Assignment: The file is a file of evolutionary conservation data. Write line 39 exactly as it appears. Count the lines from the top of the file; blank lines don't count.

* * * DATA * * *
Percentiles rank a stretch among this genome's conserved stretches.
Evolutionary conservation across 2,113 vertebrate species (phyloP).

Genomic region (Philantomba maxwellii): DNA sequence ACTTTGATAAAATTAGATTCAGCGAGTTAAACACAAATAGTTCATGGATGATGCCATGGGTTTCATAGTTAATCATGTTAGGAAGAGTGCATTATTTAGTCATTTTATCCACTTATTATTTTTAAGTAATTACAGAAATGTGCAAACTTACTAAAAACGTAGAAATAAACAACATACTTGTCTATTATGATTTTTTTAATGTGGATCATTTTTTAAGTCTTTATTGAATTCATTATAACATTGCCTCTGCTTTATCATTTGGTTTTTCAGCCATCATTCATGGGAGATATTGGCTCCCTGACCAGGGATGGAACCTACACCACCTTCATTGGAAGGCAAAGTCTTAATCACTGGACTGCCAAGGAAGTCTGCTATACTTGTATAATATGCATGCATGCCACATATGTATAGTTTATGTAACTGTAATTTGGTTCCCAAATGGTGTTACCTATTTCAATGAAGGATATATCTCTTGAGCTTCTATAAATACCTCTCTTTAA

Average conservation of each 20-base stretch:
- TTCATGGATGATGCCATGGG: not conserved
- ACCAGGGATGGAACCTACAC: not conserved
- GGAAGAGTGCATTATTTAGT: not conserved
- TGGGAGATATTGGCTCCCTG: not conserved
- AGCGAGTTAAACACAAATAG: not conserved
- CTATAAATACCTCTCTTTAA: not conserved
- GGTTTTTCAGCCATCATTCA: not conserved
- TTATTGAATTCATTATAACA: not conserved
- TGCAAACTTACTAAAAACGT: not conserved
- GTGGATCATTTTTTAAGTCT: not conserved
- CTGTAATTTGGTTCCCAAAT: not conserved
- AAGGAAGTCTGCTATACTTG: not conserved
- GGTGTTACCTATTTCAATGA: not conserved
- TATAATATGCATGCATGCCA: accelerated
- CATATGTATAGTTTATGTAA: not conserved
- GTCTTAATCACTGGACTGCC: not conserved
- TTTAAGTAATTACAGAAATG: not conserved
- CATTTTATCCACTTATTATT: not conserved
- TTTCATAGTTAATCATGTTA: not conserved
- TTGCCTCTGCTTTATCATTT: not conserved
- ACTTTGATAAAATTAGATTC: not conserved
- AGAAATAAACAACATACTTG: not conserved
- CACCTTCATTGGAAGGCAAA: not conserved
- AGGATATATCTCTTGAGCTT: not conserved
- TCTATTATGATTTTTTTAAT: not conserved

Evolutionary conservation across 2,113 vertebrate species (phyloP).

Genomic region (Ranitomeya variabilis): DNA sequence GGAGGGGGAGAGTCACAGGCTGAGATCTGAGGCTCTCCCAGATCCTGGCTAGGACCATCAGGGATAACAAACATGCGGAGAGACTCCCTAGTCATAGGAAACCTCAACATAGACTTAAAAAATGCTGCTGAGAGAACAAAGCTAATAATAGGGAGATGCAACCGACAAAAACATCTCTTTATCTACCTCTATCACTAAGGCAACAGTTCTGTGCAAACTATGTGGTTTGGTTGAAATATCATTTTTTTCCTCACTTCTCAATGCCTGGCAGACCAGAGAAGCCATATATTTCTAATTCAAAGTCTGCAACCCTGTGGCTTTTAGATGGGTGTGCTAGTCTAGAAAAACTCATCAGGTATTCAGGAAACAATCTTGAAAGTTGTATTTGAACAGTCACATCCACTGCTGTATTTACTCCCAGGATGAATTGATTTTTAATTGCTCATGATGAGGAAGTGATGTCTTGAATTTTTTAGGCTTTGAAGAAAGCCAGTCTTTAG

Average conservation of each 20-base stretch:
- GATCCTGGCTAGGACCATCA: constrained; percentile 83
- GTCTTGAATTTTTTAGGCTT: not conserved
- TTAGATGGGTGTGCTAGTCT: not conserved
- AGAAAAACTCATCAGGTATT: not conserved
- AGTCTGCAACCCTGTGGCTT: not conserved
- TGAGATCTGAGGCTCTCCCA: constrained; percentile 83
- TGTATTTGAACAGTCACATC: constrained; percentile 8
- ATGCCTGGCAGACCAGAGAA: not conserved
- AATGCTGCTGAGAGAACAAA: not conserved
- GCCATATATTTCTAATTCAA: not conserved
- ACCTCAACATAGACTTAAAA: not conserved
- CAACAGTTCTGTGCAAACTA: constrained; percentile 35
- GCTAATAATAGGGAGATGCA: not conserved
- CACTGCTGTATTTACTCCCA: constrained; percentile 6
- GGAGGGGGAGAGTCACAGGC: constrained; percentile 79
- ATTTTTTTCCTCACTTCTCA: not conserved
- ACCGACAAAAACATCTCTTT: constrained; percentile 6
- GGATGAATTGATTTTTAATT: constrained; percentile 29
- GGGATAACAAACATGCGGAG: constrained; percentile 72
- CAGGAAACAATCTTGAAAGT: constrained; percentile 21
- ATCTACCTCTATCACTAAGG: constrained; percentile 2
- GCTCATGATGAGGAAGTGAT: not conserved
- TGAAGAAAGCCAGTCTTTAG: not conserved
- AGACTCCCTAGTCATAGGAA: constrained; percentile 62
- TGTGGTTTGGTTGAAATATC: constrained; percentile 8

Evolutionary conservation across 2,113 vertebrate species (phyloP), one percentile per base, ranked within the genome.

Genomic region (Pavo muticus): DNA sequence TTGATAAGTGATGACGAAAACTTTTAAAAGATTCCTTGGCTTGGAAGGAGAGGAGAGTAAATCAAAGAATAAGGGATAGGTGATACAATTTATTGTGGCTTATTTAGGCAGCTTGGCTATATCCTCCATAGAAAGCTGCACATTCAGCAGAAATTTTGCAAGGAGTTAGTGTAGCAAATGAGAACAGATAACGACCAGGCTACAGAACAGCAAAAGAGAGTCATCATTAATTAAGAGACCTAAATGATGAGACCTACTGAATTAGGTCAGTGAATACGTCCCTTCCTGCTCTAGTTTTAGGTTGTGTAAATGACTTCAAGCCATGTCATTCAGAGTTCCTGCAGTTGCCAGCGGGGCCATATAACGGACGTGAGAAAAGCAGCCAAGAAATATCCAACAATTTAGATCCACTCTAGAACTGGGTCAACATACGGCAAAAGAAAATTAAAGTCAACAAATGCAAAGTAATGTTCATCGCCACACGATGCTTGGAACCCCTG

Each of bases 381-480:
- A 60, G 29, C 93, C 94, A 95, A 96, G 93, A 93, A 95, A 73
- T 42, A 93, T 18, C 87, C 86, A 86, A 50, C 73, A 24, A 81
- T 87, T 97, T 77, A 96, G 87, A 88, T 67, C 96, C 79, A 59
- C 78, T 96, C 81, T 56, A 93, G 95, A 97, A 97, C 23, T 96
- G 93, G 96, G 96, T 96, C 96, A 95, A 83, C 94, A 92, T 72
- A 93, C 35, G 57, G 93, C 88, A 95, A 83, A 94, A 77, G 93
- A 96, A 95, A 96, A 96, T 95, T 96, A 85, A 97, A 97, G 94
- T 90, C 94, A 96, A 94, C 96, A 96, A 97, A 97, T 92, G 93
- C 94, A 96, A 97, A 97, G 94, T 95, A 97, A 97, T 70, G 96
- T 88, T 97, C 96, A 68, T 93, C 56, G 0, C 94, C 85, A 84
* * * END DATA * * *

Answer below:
- TGTATTTGAACAGTCACATC: constrained; percentile 8